despite being 15 more massive than the LondonGames Olympics medals, and having the same amount of gold and much more silver, due tothe significant drop in gold and silver prices since 2012, the Rio gold medals are worthless at their awarding than the London Games medals were worth when they were awarded. Of course, athletes can often get much morethan this selling the medals on the open market, particularly for momentous medals, like the“Miracle on Ice� 1980 men's U.S. hockey team gold medal. Mark Wells, a member of thatteam, auctioned his medal off in 2012 and received $310,700 for it, which he neededto help pay for medical treatment.

Most auctioned medals don't go for nearlythis much, though. For instance, Anthony Ervin's 50 meter freestyle gold medal won in 2000,even with all proceeds going to the victims of the Indian Ocean tsunami, only sold for$17,100. John Konrads' 1500 meter freestyle gold medal won in 1960 only sold for $11,250in 2011. This is a great return in terms of what the raw value of the materials are worth,but certainly nowhere close to Mark Wells' medal. Gold medals in the Olympics weren't alwaysmade mostly of silver. Before the 1912 Olympics, they were made of solid gold. However, theytended to be much smaller than modern medals.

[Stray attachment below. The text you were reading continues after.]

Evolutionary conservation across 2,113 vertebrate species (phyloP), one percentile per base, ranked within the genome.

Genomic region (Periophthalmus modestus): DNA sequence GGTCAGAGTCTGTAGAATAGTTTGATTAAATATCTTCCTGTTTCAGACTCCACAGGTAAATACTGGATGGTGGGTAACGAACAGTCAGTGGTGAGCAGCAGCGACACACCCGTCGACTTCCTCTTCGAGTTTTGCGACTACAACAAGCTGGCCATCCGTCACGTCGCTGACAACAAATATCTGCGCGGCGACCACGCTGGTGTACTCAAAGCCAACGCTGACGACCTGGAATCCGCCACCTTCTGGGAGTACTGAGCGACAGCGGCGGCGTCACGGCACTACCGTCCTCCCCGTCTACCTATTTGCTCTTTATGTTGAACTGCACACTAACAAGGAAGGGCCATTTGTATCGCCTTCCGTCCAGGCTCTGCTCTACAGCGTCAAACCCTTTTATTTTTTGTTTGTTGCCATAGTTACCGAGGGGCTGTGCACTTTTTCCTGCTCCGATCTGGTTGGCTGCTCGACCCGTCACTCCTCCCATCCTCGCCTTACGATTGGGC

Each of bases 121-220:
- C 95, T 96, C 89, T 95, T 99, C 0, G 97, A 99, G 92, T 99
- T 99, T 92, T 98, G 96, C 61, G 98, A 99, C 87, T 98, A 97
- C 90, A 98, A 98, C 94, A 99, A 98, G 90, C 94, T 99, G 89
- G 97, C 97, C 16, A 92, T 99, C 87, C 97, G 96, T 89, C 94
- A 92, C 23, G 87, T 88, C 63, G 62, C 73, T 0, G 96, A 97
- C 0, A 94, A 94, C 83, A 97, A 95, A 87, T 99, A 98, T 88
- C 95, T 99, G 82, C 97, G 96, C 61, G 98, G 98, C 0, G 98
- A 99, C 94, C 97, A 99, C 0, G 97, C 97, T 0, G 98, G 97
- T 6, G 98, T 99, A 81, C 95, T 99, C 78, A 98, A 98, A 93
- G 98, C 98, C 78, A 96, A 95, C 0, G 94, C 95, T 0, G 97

For instance, the 1900 Paris gold medals wereonly 3.2 mm thick, with a 59 mm diameter, weighing just 53g. For perspective, the London2012 medals were 7 mm thick, with a diameter of 85 mm and, as mentioned, weighed 400g.The 1900 Paris gold medals at today's value of gold are worth about $2300. For the 1912games in Stockholm, the last year the gold medals were made of solid gold, the valueof the gold medals at current prices of gold would be around $870. If the current 2016 Olympic gold medals weremade out of solid gold, they'd be worth about $21,625 each. This may seem feasible,considering how much money the Olympics brings